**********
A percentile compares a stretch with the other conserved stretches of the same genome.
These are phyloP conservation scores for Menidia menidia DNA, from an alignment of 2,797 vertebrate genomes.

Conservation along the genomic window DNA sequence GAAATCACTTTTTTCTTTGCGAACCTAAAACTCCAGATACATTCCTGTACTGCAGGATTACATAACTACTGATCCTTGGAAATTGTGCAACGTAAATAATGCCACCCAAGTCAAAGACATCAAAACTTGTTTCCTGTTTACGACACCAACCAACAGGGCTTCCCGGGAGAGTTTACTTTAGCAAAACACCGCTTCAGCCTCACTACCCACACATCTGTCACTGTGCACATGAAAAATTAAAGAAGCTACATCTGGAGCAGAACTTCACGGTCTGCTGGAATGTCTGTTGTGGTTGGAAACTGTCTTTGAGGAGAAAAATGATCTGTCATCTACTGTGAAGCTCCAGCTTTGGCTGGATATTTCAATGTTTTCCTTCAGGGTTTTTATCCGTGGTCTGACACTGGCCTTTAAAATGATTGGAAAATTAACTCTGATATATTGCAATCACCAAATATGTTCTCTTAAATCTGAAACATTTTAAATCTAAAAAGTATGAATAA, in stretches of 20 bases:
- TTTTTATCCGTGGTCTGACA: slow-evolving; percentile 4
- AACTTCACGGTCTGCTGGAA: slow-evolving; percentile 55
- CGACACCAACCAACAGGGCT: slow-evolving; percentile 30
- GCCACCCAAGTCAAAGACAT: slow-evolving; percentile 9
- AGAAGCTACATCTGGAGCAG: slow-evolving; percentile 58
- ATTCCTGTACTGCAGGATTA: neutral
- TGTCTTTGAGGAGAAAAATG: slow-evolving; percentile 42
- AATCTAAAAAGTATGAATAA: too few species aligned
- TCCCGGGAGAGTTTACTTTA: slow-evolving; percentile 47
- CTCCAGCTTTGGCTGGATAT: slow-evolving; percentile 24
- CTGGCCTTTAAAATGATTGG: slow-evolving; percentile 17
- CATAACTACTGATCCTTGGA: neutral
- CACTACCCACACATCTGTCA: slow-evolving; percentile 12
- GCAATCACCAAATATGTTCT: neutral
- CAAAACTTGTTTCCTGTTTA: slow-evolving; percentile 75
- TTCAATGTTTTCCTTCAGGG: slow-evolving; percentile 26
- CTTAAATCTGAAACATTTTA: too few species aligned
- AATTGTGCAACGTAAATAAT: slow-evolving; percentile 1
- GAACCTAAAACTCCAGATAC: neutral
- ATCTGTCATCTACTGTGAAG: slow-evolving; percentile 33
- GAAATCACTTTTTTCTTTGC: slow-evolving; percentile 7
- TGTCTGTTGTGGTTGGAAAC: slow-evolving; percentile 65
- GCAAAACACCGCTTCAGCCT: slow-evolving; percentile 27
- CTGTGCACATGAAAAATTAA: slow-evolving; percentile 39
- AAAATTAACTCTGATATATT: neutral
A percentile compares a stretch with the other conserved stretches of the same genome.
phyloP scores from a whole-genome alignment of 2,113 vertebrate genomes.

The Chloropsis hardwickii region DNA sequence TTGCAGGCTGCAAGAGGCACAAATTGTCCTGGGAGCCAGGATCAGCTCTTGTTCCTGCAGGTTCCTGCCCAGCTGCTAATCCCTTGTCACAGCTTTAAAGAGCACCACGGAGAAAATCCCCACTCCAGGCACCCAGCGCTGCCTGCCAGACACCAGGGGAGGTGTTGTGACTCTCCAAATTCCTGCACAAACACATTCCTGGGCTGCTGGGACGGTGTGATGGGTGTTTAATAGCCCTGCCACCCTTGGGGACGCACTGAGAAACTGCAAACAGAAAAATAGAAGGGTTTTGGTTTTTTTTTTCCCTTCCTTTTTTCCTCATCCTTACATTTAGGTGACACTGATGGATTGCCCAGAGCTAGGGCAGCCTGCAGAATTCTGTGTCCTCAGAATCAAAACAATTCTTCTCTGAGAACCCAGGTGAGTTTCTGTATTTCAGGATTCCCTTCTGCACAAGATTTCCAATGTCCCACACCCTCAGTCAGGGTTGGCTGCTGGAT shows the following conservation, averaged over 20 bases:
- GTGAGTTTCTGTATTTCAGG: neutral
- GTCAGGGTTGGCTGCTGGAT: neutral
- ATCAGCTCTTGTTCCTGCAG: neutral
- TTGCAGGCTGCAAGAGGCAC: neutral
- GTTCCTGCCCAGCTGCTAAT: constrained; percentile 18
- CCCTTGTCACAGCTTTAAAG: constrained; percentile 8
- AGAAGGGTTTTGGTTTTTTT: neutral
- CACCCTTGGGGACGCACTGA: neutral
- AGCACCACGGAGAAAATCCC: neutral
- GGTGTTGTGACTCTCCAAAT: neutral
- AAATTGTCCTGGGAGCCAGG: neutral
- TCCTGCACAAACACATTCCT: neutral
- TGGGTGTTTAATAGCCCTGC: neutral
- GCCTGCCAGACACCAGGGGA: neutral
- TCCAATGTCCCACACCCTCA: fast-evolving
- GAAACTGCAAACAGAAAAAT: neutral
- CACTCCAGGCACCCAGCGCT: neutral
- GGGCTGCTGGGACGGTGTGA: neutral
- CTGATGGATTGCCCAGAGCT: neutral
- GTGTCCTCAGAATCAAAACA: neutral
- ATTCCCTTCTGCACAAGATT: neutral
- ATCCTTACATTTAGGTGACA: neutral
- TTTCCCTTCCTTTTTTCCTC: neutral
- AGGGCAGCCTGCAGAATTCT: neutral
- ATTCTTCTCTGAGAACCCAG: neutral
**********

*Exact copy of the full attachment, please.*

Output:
A percentile compares a stretch with the other conserved stretches of the same genome.
These are phyloP conservation scores for Menidia menidia DNA, from an alignment of 2,797 vertebrate genomes.

Conservation along the genomic window DNA sequence GAAATCACTTTTTTCTTTGCGAACCTAAAACTCCAGATACATTCCTGTACTGCAGGATTACATAACTACTGATCCTTGGAAATTGTGCAACGTAAATAATGCCACCCAAGTCAAAGACATCAAAACTTGTTTCCTGTTTACGACACCAACCAACAGGGCTTCCCGGGAGAGTTTACTTTAGCAAAACACCGCTTCAGCCTCACTACCCACACATCTGTCACTGTGCACATGAAAAATTAAAGAAGCTACATCTGGAGCAGAACTTCACGGTCTGCTGGAATGTCTGTTGTGGTTGGAAACTGTCTTTGAGGAGAAAAATGATCTGTCATCTACTGTGAAGCTCCAGCTTTGGCTGGATATTTCAATGTTTTCCTTCAGGGTTTTTATCCGTGGTCTGACACTGGCCTTTAAAATGATTGGAAAATTAACTCTGATATATTGCAATCACCAAATATGTTCTCTTAAATCTGAAACATTTTAAATCTAAAAAGTATGAATAA, in stretches of 20 bases:
- TTTTTATCCGTGGTCTGACA: slow-evolving; percentile 4
- AACTTCACGGTCTGCTGGAA: slow-evolving; percentile 55
- CGACACCAACCAACAGGGCT: slow-evolving; percentile 30
- GCCACCCAAGTCAAAGACAT: slow-evolving; percentile 9
- AGAAGCTACATCTGGAGCAG: slow-evolving; percentile 58
- ATTCCTGTACTGCAGGATTA: neutral
- TGTCTTTGAGGAGAAAAATG: slow-evolving; percentile 42
- AATCTAAAAAGTATGAATAA: too few species aligned
- TCCCGGGAGAGTTTACTTTA: slow-evolving; percentile 47
- CTCCAGCTTTGGCTGGATAT: slow-evolving; percentile 24
- CTGGCCTTTAAAATGATTGG: slow-evolving; percentile 17
- CATAACTACTGATCCTTGGA: neutral
- CACTACCCACACATCTGTCA: slow-evolving; percentile 12
- GCAATCACCAAATATGTTCT: neutral
- CAAAACTTGTTTCCTGTTTA: slow-evolving; percentile 75
- TTCAATGTTTTCCTTCAGGG: slow-evolving; percentile 26
- CTTAAATCTGAAACATTTTA: too few species aligned
- AATTGTGCAACGTAAATAAT: slow-evolving; percentile 1
- GAACCTAAAACTCCAGATAC: neutral
- ATCTGTCATCTACTGTGAAG: slow-evolving; percentile 33
- GAAATCACTTTTTTCTTTGC: slow-evolving; percentile 7
- TGTCTGTTGTGGTTGGAAAC: slow-evolving; percentile 65
- GCAAAACACCGCTTCAGCCT: slow-evolving; percentile 27
- CTGTGCACATGAAAAATTAA: slow-evolving; percentile 39
- AAAATTAACTCTGATATATT: neutral
A percentile compares a stretch with the other conserved stretches of the same genome.
phyloP scores from a whole-genome alignment of 2,113 vertebrate genomes.

The Chloropsis hardwickii region DNA sequence TTGCAGGCTGCAAGAGGCACAAATTGTCCTGGGAGCCAGGATCAGCTCTTGTTCCTGCAGGTTCCTGCCCAGCTGCTAATCCCTTGTCACAGCTTTAAAGAGCACCACGGAGAAAATCCCCACTCCAGGCACCCAGCGCTGCCTGCCAGACACCAGGGGAGGTGTTGTGACTCTCCAAATTCCTGCACAAACACATTCCTGGGCTGCTGGGACGGTGTGATGGGTGTTTAATAGCCCTGCCACCCTTGGGGACGCACTGAGAAACTGCAAACAGAAAAATAGAAGGGTTTTGGTTTTTTTTTTCCCTTCCTTTTTTCCTCATCCTTACATTTAGGTGACACTGATGGATTGCCCAGAGCTAGGGCAGCCTGCAGAATTCTGTGTCCTCAGAATCAAAACAATTCTTCTCTGAGAACCCAGGTGAGTTTCTGTATTTCAGGATTCCCTTCTGCACAAGATTTCCAATGTCCCACACCCTCAGTCAGGGTTGGCTGCTGGAT shows the following conservation, averaged over 20 bases:
- GTGAGTTTCTGTATTTCAGG: neutral
- GTCAGGGTTGGCTGCTGGAT: neutral
- ATCAGCTCTTGTTCCTGCAG: neutral
- TTGCAGGCTGCAAGAGGCAC: neutral
- GTTCCTGCCCAGCTGCTAAT: constrained; percentile 18
- CCCTTGTCACAGCTTTAAAG: constrained; percentile 8
- AGAAGGGTTTTGGTTTTTTT: neutral
- CACCCTTGGGGACGCACTGA: neutral
- AGCACCACGGAGAAAATCCC: neutral
- GGTGTTGTGACTCTCCAAAT: neutral
- AAATTGTCCTGGGAGCCAGG: neutral
- TCCTGCACAAACACATTCCT: neutral
- TGGGTGTTTAATAGCCCTGC: neutral
- GCCTGCCAGACACCAGGGGA: neutral
- TCCAATGTCCCACACCCTCA: fast-evolving
- GAAACTGCAAACAGAAAAAT: neutral
- CACTCCAGGCACCCAGCGCT: neutral
- GGGCTGCTGGGACGGTGTGA: neutral
- CTGATGGATTGCCCAGAGCT: neutral
- GTGTCCTCAGAATCAAAACA: neutral
- ATTCCCTTCTGCACAAGATT: neutral
- ATCCTTACATTTAGGTGACA: neutral
- TTTCCCTTCCTTTTTTCCTC: neutral
- AGGGCAGCCTGCAGAATTCT: neutral
- ATTCTTCTCTGAGAACCCAG: neutral